At the Potrero Hill Democratic Club’s debate about Gov. Jerry Brown’s proposal to ax local redevelopment agencies to balance the state’s $26 billion deficit, folks attempted to evaluate if redevelopment agencies are essential for job creation and community revitalization, if reform, not total destruction, is possible, and if bum choices are all we have to look forward to.
The Chronicle’s Marisa Lagos, who moderated the debate, noted that redevelopment agencies were created over 60 years ago to create economic development opportunities by borrowing against future tax increases that agencies think they can create.
“That’s a fancy way to say ‘borrow against future taxes,’” Lagos joked, pointing to the Candlestick Point/Hunters Point Shipyard project as an example of an ongoing project, and the Yerba Buena project as an example of a completed success.
“The Governor is arguing that when the state is cutting schools and other essential services, this is not the best use of tax dollars,” Lagos stated.
Panelist Olson Lee, deputy executive director of San Francisco’s Redevelopment Agency, pointed to affordable housing as evidence of the agency’s positive impact.
“I think Redevelopment is important because of the good things it has done,” Lee said, pointing to 11,000 units of affordable housing that the agency helped build in the city.
Panelist Carroll Wills, the communications director for the California Professional Firefighters, said “many wonderful projects” have occurred under Redevelopment. But he pointed to what he called “a decade of tricks and games,” on the part of Redevelopment agencies as one reason why the state is in a fiscal crisis that threatens firefighters’ jobs.
“Concrete does not trump core services,” Wills said, arguing that it’s not clear that many affordable housing projects would not have been built without redevelopment aid
Arc Ecology's Saul Bloom accused Gov. Brown of “short-circuiting” what could have been an important statewide discussion about redevelopment reform, with his bombshell suggestion in January to eliminate redevelopment agencies entirely
“I’m sympathetic to the argument that Redevelopment takes money away from core services,” Bloom said. “But what do we do to replace it? And is economic development versus core services a false choice?”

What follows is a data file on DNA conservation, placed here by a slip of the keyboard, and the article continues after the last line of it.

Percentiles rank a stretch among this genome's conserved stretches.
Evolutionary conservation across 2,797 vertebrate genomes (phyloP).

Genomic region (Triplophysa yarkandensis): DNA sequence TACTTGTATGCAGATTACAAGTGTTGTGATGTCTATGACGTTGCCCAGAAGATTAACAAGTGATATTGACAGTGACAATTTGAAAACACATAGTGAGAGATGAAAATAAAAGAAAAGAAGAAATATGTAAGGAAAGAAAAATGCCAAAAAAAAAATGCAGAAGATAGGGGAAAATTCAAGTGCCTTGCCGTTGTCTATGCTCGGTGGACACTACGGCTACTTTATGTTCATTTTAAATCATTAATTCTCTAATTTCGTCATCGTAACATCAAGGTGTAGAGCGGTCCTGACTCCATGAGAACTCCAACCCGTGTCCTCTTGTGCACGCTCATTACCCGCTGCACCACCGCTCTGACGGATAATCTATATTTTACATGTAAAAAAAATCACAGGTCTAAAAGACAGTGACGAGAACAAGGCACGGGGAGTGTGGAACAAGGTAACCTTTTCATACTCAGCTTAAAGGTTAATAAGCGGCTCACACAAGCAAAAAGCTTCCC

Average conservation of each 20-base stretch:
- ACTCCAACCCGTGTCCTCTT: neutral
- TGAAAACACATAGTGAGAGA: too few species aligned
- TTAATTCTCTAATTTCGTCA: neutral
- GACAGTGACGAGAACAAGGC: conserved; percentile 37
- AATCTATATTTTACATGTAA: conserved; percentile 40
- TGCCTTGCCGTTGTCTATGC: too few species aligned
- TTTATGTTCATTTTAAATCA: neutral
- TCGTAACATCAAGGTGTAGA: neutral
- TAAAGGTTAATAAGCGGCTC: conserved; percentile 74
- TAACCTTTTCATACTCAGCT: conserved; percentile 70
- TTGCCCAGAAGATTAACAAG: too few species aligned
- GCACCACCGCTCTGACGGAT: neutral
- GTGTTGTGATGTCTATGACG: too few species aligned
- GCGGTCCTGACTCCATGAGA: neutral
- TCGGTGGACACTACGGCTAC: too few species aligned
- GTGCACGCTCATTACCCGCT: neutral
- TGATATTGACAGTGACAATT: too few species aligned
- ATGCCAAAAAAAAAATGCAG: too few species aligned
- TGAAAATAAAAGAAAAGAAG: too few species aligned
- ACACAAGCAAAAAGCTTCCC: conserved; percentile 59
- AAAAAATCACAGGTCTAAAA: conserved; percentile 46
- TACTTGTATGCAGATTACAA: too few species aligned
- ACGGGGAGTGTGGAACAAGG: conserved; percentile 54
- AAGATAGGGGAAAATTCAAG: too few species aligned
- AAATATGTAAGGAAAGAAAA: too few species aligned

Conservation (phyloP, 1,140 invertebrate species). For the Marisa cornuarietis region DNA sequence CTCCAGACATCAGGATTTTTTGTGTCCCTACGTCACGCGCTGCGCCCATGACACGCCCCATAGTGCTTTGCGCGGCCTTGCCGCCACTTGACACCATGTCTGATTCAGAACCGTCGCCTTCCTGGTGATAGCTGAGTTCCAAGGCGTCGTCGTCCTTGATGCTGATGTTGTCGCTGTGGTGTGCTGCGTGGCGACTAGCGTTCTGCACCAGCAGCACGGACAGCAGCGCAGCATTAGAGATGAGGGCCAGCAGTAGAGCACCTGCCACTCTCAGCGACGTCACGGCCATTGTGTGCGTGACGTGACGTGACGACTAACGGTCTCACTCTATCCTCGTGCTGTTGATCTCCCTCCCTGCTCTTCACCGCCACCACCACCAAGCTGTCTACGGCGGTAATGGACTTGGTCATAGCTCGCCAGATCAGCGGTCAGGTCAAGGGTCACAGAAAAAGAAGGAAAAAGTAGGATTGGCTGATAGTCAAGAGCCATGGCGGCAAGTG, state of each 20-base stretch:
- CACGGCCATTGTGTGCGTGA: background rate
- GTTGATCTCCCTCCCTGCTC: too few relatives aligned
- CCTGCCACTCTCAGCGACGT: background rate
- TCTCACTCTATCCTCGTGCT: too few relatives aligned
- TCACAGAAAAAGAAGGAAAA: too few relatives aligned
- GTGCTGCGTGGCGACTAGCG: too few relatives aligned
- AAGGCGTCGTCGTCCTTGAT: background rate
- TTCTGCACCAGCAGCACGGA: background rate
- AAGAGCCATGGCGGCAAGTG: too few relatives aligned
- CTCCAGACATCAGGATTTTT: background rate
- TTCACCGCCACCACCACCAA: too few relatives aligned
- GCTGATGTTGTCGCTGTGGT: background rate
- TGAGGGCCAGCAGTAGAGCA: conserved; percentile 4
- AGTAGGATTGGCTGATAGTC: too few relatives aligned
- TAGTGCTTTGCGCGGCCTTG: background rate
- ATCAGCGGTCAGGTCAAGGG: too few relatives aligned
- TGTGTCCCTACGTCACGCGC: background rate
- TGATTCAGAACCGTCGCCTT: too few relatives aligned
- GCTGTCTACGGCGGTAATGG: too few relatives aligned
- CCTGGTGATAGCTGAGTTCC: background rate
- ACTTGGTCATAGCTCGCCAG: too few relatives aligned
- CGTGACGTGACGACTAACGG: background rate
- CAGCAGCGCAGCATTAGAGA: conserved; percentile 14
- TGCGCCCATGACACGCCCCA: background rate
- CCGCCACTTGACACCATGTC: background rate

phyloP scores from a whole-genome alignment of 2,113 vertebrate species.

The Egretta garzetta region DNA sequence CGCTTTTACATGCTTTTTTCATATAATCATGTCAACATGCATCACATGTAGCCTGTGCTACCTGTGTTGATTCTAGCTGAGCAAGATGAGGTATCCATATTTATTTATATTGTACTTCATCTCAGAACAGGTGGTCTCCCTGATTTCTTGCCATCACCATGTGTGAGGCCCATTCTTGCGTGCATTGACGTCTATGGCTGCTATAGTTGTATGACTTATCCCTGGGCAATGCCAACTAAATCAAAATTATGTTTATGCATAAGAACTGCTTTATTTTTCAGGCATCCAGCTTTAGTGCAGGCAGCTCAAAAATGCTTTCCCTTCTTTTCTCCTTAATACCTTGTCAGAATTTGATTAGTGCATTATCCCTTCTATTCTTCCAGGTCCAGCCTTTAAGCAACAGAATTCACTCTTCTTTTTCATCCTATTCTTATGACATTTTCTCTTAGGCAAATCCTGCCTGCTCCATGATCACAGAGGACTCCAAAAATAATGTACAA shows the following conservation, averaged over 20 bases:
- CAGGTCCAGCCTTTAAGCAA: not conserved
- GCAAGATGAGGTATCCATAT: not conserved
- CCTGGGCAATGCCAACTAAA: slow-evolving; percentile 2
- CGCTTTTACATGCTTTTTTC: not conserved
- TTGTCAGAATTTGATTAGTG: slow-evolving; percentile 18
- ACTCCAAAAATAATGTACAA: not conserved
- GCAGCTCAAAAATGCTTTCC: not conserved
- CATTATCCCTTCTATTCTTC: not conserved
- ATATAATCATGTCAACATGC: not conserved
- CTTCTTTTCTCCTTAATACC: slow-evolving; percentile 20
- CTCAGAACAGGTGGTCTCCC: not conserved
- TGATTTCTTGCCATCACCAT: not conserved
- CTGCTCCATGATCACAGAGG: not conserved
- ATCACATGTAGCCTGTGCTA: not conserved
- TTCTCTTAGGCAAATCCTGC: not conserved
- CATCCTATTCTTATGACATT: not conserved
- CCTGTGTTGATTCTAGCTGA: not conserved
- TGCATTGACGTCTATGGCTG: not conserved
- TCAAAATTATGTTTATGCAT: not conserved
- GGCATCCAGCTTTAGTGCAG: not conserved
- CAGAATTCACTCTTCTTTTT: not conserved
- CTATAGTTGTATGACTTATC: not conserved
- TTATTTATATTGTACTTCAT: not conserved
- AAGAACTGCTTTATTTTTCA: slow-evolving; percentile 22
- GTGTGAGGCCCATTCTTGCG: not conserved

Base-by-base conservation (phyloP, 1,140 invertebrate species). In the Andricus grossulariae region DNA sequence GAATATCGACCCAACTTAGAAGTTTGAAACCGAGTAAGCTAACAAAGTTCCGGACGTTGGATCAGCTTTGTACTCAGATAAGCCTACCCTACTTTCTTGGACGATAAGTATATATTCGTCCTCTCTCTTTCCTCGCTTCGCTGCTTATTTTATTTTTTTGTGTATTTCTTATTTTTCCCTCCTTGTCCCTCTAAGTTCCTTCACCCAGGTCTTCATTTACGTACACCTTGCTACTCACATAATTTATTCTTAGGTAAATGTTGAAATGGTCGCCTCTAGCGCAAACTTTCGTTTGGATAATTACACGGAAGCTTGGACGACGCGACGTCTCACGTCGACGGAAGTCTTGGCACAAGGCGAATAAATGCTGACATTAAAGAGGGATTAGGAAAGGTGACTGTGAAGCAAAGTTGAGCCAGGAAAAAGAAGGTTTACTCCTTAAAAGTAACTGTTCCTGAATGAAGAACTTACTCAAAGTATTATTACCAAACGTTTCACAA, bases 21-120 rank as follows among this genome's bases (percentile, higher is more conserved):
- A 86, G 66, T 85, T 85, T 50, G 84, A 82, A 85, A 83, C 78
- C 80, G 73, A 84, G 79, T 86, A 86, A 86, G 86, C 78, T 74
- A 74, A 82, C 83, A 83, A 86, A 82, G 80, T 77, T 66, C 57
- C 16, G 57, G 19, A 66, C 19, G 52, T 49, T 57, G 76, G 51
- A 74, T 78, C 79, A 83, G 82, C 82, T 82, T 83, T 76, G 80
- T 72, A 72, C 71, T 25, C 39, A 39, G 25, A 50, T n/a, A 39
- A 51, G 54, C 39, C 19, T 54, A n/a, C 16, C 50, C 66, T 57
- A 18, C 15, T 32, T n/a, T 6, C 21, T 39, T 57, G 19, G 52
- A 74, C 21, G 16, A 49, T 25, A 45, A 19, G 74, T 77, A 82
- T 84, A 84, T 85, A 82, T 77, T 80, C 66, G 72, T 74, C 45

Lee pointed to Mission Bay as further evidence of Redevelopment’s success.
“It was considered a brown field, and through development, it’s much different,” Lee said, noting that 20 percent of tax increment financing goes to the General Fund to pay for redevelopment infrastructure. “Clearly the university would not have been there. It was an opportunity to place UC there and generate economic opportunities.”
Wills argued that Redevelopment Agencies are a luxury we can no longer afford, even as he acknowledged being unfamiliar with local redevelopment projects.
“At best, redevelopment moves around the pieces,” Wills said. “It doesn’t increase economic development and it doesn’t necessarily pay for itself.”
Bloom noted that developments like Mission Bay are dependent on large institutions, like the University of California, which can’t be forced to implement city laws like local hire.
And he said he found it “disappointing” that there wasn’t much more of a dialogue around the plans to redevelop Candlestick Point and the Shipyard, despite the fact that the city held hundreds of meetings over the past decade.
“It was more a case of, Here’s our idea, tell us what you think of it,’” Bloom said. “Perhaps if we had invited the nation’s largest industrial developer, instead of the nation’s second largest home developer, we would have had a different dialogue.”
Lee replied that the Shipyard has been under discussion for 15 years.
“It’s a very large project, the largest in the Western United States,” Lee said. “It’s a brownfield , though I know Espanola will say it’s a Superfund site ,” he continued, as Bayview elder Espanola Jackson bristled under her hat, and the audience wondered if Lee meant that the US E.P.A. somehow got it all wrong.
Lee further shocked audience members by saying Treasure Island was not a redevelopment project (leading Bloom to clarify that Treasure Island is under the jurisdiction of the local Treasure Island Development Authority, if not the SF Agency).